5 Costs You Need to Accurately Forecast for ERP ROI
The costs of an ERP project are extremely important. After all, ERP ROI costs appear twice in the formula and returns only appear once, so accuracy is paramount. Some costs are pretty obvious and easy to calculate, while others will take considerable effort to estimate. Many of these costs require a broad range of business perspectives to estimate accurately.
The initial cost of the software might seem like an easy one – just look at the vendor’s quote. But first, you must be sure all the optional modules you need are included. Remember that “you” includes the whole enterprise. A module or option that finance doesn’t even recognize might be the entire system to the quality department. If you are planning a phased-in approach, document all the costs and the time at which each is expected to arise. You might want to look at ROI with all costs included or only the initial costs but you must match your returns to the costs no matter the time frame.
If you plan on using your ERP system on an SaaS basis, you still need to include the license fees in your ERP ROI costs. Add up the monthly cost over the time you plan to use the ERP to calculate this element.
You will certainly need some help from consultants during your ERP project. Even an implementation planned over time with almost all internal resources needs some external guidance. Consultancy is always in danger of scope creep, so in order to calculate costs, you will need to clearly define the timeframe and extent of consultancy activities prior to the project.
Maintenance costs must be included. These will include future upgrades to the ERP as well as the support agreement. For a simple ROI, total the maintenance costs over the expected life of this ERP or look forward at least seven years.
Recommended Reading: ERP Implementation - 11 Steps to Success
You will likely need to expand hardware and network systems to get the most value from the ERP system. Be sure your servers meet at least the minimum specifications from the ERP vendor. Better yet, aim to meet the optimal specifications or plan to include the cost of users waiting for their transactions to “save”. Those few seconds for each transaction adds up over time. Look into the future too. Your ERP will outlast most hardware so add in some replacement and maintenance costs on your hardware and network.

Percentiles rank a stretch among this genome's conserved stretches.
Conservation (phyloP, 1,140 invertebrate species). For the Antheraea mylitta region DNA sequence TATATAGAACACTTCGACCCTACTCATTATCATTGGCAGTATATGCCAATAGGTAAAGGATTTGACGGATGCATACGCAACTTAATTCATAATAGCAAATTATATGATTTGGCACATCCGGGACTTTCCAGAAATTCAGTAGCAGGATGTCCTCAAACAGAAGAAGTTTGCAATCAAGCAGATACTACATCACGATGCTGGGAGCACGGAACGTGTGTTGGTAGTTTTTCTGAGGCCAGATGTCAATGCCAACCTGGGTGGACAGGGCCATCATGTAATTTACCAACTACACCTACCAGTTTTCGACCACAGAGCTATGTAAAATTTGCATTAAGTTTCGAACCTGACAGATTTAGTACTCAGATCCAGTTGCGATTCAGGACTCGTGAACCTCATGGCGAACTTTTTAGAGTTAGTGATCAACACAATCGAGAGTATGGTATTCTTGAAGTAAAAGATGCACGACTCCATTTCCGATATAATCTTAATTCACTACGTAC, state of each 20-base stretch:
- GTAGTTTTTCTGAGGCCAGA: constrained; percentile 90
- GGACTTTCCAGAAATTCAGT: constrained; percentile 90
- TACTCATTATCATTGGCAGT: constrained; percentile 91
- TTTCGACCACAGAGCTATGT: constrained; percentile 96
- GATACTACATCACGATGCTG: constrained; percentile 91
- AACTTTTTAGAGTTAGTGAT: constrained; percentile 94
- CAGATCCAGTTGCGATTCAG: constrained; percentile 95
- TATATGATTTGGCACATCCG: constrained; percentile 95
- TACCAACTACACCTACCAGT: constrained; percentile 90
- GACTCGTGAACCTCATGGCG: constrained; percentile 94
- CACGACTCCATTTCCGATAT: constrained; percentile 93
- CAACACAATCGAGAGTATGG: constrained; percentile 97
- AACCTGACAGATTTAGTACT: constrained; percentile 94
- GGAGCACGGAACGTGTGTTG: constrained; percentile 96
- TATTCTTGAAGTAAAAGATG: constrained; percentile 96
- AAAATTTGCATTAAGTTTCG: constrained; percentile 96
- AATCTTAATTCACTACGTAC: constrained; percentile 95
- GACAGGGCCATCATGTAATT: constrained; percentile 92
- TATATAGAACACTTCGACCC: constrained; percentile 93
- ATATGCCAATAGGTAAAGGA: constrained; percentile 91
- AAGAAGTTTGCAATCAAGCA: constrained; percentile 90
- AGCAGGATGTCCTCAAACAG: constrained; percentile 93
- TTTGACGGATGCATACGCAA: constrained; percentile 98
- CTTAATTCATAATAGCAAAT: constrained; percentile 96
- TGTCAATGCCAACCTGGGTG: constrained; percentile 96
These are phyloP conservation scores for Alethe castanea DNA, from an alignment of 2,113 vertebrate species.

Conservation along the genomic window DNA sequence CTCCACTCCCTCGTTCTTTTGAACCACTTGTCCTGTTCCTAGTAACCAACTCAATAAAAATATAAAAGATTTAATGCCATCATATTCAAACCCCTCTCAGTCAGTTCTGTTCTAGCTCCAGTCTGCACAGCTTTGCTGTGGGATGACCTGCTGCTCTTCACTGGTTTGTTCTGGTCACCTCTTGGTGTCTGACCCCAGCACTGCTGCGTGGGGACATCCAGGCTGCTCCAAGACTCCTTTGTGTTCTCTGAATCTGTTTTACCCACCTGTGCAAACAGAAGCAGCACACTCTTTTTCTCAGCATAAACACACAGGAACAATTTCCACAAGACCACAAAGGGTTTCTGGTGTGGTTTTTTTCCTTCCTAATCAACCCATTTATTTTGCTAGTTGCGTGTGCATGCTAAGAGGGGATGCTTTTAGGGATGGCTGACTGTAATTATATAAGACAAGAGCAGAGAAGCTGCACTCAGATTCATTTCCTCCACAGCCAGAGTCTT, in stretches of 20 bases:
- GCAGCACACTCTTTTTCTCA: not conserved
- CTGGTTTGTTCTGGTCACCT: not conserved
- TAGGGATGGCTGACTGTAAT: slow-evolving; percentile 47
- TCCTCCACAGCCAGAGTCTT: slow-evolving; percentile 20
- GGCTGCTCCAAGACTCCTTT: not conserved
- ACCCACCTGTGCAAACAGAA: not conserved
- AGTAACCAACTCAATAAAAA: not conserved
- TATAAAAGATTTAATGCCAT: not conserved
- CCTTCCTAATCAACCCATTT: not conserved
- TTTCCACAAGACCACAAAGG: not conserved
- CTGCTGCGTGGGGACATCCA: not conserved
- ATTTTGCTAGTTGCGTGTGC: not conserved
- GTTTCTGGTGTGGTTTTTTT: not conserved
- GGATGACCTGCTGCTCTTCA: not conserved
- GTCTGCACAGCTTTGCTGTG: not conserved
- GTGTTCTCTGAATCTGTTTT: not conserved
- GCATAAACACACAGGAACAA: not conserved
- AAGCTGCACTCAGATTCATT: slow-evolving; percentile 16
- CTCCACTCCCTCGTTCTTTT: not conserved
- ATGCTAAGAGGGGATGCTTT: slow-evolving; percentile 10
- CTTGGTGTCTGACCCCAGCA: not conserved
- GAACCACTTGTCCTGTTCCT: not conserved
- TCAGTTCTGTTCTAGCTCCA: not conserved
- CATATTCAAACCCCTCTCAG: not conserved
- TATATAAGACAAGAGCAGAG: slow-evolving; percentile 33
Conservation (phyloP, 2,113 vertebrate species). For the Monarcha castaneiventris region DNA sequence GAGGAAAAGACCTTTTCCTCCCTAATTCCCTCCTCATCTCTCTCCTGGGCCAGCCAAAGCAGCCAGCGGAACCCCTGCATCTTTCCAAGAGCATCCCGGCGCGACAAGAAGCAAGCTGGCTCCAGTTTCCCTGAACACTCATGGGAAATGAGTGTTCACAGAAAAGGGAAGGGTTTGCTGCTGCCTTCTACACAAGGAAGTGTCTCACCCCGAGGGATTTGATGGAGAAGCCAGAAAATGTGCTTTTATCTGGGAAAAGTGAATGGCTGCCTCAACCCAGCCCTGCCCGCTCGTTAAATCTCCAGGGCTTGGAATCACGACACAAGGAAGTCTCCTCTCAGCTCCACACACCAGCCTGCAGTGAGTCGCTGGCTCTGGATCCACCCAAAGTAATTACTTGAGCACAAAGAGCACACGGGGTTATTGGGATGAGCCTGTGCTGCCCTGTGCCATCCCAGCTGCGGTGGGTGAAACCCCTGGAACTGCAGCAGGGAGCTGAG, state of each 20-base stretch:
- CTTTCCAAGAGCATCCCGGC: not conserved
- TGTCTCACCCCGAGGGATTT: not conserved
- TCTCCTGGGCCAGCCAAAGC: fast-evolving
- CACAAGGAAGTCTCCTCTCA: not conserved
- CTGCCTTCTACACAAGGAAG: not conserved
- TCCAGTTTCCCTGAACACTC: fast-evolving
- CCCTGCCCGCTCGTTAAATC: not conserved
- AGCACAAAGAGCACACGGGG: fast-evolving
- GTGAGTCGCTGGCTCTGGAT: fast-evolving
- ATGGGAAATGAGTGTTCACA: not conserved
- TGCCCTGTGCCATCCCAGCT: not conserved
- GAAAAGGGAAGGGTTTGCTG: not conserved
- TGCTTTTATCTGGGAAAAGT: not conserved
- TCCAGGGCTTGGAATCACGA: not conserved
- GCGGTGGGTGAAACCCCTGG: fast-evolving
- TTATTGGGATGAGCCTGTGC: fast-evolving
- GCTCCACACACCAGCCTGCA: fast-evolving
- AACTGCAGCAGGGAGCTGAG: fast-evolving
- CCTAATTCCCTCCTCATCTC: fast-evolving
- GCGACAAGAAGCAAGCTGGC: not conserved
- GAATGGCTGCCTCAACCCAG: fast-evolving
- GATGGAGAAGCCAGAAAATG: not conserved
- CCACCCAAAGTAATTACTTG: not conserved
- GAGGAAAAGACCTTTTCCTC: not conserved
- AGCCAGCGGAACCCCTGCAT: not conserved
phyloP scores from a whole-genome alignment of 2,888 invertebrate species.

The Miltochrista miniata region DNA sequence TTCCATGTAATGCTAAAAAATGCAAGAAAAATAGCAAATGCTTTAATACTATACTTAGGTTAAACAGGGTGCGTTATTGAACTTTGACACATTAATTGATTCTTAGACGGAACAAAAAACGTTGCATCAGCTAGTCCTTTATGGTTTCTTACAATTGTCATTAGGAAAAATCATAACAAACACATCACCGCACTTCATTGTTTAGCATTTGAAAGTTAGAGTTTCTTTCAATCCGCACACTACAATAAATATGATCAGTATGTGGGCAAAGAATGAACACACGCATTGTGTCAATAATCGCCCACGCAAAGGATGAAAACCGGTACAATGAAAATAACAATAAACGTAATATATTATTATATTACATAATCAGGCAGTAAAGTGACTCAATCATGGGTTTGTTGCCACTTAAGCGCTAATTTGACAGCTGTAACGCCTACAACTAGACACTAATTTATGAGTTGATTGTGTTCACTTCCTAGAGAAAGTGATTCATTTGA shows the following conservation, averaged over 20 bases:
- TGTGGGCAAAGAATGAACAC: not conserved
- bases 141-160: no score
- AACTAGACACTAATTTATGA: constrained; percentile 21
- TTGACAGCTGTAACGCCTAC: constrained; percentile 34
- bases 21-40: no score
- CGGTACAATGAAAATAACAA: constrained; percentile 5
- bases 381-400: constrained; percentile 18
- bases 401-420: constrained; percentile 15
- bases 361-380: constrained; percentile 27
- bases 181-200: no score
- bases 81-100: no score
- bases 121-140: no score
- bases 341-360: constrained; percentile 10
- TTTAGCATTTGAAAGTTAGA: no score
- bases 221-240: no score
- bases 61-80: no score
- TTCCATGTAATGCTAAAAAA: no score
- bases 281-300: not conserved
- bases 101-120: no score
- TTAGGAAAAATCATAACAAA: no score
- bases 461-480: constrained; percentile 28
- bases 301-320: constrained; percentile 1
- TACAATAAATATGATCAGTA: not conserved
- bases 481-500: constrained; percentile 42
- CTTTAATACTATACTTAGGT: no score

Your users also incur costs during an ERP project. You plan to train them, don’t you? Training takes time. Will you bring in temporary help to make up for this training time or offer overtime pay? Just because some users are salary and not hourly, there can still be a cost if you provide comp time. Whether the policy of formal or informal those individuals will want their compensation.
Another user cost to be factored into your ROI is the time taken to become competent on the new ERP. On the first day, they will not do their jobs as fast as they do today. Some users will be up to speed in a few days and others will take weeks. Task frequency and length should be factored into these costs. The monthly closing process in finance is one example. An annual marketing campaign is another. Your costs should allow some efficiency reductions during the first few runs of each ERP process.
This is by no means a comprehensive list of ERP ROI costs, but it gives you a sense of the context and detail required to accurately calculate or predict costs. It is not as simple as looking at the price tag.
Featured white papers
A guide to ERP useful life and how to calculate it
How to optimize your ERP’s useful life and what to consider in your calculations
Four of the most expensive ERP mistakes you could make
The cost of ERP ownership skyrockets when you make these errors - avoid at all costs!
Putting a figure on your ERP ROI
You’re far more likely to convince senior managers of your project’s potential if you can put a f...